Archibald said it is important to look at a range of aspects of the cyber criminal infrastructure. “We are interested in those developing the cyber crime tools, we are interested in the ‘bullet-proof’ hosting services that are part of the criminal infrastructure, we are interested in those who provide counter antivirus services that allow cyber criminals to test the effectiveness of their malware, and we are interested those who launder the money from cyber crime,” he said.

Archibald said this means there are several opportunities open to law enforcement as part of a disruption strategy that can have a real impact on the cyber criminal business.

Putting cyber skills to good use

Another important strategy in tackling cyber crime is to focus attention on encouraging people with cyber skills to put them to good use, and not to become involved in cyber crime, either wittingly or unwittingly.

“Cyber criminals are looking for people with criminal skills who can complement their criminal business. In the same way that business may look on LinkedIn to look for people with the skills they need, cyber criminals are looking in online forums to recruit people as well, often using inducements or manipulation techniques,” he said.

Van Gemert said law enforcement is moving away from the idea of creating high-tech crime units to look at tackling cyber crime from a technical point of view. “It is clear that cyber crime has to be addressed with every investigative means available.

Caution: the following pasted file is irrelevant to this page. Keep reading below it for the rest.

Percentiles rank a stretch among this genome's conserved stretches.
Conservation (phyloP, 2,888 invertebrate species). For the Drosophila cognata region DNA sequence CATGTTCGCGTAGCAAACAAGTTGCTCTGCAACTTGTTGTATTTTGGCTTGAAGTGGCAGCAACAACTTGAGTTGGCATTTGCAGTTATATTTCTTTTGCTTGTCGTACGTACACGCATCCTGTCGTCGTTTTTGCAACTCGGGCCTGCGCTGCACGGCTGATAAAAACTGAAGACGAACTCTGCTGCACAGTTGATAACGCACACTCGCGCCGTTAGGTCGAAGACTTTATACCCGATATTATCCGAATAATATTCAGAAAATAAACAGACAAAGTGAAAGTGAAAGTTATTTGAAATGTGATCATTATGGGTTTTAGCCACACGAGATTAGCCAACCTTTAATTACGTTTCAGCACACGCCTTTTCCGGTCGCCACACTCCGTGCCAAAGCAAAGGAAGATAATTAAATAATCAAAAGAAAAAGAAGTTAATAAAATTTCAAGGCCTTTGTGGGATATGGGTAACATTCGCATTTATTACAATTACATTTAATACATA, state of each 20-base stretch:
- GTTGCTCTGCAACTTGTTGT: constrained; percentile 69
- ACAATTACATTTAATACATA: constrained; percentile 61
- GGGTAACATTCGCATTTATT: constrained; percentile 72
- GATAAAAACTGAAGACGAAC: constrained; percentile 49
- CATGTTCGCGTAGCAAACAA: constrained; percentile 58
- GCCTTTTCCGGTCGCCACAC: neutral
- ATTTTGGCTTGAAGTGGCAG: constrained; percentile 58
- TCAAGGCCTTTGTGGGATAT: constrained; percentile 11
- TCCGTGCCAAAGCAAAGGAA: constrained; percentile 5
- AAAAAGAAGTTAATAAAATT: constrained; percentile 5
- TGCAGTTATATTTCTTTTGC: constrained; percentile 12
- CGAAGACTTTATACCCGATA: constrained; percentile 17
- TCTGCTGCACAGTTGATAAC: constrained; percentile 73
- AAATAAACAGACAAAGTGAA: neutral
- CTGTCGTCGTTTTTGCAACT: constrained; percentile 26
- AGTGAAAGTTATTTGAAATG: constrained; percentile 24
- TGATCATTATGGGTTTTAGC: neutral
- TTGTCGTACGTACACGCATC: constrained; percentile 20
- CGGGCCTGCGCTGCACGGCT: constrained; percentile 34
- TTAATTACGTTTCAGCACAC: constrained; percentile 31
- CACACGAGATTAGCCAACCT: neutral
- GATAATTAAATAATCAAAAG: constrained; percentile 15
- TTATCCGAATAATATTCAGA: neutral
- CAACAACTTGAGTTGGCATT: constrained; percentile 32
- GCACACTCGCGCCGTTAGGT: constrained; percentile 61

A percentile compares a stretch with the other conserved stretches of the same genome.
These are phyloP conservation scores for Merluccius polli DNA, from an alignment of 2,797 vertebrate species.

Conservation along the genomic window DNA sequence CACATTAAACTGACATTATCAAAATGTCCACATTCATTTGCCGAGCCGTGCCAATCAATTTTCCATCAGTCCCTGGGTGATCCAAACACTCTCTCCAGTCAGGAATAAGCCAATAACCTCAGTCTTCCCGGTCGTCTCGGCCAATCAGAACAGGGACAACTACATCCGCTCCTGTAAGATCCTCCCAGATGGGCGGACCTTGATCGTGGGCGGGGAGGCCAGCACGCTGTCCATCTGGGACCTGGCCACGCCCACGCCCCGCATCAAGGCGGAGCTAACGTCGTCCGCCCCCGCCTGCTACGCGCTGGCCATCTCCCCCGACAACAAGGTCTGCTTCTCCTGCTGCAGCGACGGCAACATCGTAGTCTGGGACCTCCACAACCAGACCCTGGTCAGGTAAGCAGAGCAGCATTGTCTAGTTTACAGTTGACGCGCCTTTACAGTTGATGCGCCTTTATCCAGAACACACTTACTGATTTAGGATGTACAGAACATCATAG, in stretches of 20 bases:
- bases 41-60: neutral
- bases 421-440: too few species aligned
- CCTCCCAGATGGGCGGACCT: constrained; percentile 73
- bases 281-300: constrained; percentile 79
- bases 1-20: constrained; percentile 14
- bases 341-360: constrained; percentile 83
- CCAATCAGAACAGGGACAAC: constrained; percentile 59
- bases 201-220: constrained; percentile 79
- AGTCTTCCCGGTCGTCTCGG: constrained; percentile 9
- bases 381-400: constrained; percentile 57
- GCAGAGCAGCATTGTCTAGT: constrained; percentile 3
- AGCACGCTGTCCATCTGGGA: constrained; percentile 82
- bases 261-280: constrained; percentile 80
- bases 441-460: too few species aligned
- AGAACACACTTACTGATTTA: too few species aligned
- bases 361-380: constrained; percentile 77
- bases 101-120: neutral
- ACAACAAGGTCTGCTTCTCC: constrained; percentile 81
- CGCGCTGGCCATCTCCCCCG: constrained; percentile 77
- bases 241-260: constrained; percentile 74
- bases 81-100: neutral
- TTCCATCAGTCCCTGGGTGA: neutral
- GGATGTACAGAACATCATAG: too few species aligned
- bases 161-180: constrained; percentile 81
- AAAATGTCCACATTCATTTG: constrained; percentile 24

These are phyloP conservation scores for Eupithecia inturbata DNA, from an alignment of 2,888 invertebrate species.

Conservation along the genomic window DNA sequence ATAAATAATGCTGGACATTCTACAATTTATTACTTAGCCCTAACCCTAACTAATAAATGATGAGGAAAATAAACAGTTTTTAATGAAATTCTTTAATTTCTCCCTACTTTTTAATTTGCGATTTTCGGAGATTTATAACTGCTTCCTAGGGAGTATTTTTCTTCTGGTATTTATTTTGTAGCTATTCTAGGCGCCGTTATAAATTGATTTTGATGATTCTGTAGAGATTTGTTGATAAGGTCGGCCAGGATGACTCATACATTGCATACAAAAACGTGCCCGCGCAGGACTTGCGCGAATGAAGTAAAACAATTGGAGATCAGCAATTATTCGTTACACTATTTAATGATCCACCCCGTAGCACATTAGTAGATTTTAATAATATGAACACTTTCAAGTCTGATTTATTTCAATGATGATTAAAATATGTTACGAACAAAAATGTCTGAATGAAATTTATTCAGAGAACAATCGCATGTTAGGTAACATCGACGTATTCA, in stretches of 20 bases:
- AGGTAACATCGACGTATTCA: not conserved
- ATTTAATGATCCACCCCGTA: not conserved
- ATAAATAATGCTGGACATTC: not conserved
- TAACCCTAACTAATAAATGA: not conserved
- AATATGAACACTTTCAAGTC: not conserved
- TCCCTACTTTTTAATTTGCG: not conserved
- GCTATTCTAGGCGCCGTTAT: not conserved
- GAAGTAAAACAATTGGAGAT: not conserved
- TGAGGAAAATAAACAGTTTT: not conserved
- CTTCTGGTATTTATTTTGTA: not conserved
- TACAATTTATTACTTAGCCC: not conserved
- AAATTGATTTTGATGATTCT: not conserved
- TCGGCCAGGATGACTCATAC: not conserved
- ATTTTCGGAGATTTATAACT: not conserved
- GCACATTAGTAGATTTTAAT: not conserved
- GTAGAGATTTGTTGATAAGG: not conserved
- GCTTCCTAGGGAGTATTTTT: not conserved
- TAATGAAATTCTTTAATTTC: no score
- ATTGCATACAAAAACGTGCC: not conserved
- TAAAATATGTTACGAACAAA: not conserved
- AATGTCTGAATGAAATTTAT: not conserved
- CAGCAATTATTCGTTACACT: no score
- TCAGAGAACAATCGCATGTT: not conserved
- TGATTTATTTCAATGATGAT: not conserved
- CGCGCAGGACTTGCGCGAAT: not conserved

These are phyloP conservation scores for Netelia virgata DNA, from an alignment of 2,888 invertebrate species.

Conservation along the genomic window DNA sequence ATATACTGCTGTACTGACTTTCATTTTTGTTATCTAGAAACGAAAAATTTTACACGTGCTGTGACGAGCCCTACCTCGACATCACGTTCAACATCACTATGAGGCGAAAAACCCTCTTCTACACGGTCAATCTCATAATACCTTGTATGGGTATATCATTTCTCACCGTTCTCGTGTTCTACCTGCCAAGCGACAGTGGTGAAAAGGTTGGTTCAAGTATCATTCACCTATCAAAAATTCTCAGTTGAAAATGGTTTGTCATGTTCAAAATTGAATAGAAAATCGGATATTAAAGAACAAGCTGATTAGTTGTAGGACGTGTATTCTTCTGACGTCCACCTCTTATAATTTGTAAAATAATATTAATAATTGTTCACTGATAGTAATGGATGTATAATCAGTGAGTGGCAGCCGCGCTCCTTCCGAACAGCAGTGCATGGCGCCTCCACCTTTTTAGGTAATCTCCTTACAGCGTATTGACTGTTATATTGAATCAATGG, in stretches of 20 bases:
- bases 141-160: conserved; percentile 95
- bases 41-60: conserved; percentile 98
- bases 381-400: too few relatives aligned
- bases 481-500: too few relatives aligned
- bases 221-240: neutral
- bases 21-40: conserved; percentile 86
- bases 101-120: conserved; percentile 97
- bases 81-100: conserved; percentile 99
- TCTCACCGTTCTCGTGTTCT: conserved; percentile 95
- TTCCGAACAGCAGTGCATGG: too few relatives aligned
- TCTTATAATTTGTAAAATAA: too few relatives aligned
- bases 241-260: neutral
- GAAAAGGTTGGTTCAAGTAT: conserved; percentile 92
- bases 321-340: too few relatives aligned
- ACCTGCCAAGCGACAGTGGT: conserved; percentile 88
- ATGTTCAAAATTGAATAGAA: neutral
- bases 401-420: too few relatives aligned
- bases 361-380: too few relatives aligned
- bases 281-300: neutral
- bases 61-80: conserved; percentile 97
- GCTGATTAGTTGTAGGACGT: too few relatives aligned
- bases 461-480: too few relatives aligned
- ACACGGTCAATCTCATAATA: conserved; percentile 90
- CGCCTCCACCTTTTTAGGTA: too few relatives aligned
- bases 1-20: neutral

“The one positive thing to come from cyber crime is that is bringing more law enforcement organisations together. We are moving from bi-lateral co-operation into an era of multi-lateral co-operation in law enforcement to get a much broader picture of what is going on,” he said.

Van Gemert said despite the enormous challenges, there is starting to be progress through greater co-operation in law enforcement and with private enterprise.

Archibald said law enforcement has “come a long way” in international co-operation and around cyber crime in a relatively short space of time. “Some of the sharing I see now, I would not have believed possible 10 years ago,” he said.

According to Archibald, law enforcement has achieved “true co-operation” in the past two years, despite the challenges of cultural differences. “We need to build up and consolidate those relationships to create a coalition of trusted, like-minded countries that want to work together to tackle a common threat,” he said.

Driscoll advised information security professionals to ensure that their organisations establish lines of communication with law enforcement and government computer emergency response team.

“Don’t wait for the malware to shut you down, don’t wait for the ransomware to lock up your servers. I see the information they push out to their partners, and you can only benefit from that. Ensure that you are benefiting from what they are seeing and that they are seeing what you are seeing. If you wait for the attack, you will be way behind the ball,” he said.

Archibald said law enforcement is seeking to evolve its engagement with industry. “It needs be a relationship that goes beyond information sharing, to include things like mitigation of threats and disruption of criminal infrastructure,” he said.

Archibald said he believes the NCCU is now in a position to have a more mature conversation with businesses when they are victims of cyber crime. “We are now able to discuss options that will not expose business to risks such as loss of reputation. We can work together to find out what the best approach is for taking things forward,” he said.